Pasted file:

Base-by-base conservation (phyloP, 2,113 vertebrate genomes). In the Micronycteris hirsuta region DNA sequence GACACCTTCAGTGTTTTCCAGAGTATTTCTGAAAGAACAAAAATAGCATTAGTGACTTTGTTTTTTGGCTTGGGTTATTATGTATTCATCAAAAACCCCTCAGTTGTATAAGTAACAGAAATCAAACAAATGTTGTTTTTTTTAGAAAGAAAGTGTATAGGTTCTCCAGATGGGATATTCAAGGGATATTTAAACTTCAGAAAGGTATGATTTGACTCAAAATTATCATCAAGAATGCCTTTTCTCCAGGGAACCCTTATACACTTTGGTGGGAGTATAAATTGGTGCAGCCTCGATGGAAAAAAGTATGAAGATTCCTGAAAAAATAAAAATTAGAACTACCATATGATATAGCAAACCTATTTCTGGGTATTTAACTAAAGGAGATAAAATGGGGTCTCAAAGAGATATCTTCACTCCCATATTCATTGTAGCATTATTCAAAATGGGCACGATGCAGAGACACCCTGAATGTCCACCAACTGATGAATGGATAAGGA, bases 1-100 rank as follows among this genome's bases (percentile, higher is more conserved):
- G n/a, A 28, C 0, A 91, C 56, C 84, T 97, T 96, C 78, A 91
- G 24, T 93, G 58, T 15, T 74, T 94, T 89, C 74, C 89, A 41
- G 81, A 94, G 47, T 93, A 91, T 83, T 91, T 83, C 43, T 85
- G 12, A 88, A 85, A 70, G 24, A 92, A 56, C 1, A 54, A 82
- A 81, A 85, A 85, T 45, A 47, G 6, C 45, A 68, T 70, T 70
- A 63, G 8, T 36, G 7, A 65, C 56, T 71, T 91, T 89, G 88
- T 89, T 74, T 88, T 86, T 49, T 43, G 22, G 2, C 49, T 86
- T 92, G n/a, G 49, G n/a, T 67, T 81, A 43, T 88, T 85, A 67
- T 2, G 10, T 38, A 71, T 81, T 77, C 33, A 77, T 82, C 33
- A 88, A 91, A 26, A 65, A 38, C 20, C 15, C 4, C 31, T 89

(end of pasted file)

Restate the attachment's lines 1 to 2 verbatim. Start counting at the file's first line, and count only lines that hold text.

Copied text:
Base-by-base conservation (phyloP, 2,113 vertebrate genomes). In the Micronycteris hirsuta region DNA sequence GACACCTTCAGTGTTTTCCAGAGTATTTCTGAAAGAACAAAAATAGCATTAGTGACTTTGTTTTTTGGCTTGGGTTATTATGTATTCATCAAAAACCCCTCAGTTGTATAAGTAACAGAAATCAAACAAATGTTGTTTTTTTTAGAAAGAAAGTGTATAGGTTCTCCAGATGGGATATTCAAGGGATATTTAAACTTCAGAAAGGTATGATTTGACTCAAAATTATCATCAAGAATGCCTTTTCTCCAGGGAACCCTTATACACTTTGGTGGGAGTATAAATTGGTGCAGCCTCGATGGAAAAAAGTATGAAGATTCCTGAAAAAATAAAAATTAGAACTACCATATGATATAGCAAACCTATTTCTGGGTATTTAACTAAAGGAGATAAAATGGGGTCTCAAAGAGATATCTTCACTCCCATATTCATTGTAGCATTATTCAAAATGGGCACGATGCAGAGACACCCTGAATGTCCACCAACTGATGAATGGATAAGGA, bases 1-100 rank as follows among this genome's bases (percentile, higher is more conserved):
- G n/a, A 28, C 0, A 91, C 56, C 84, T 97, T 96, C 78, A 91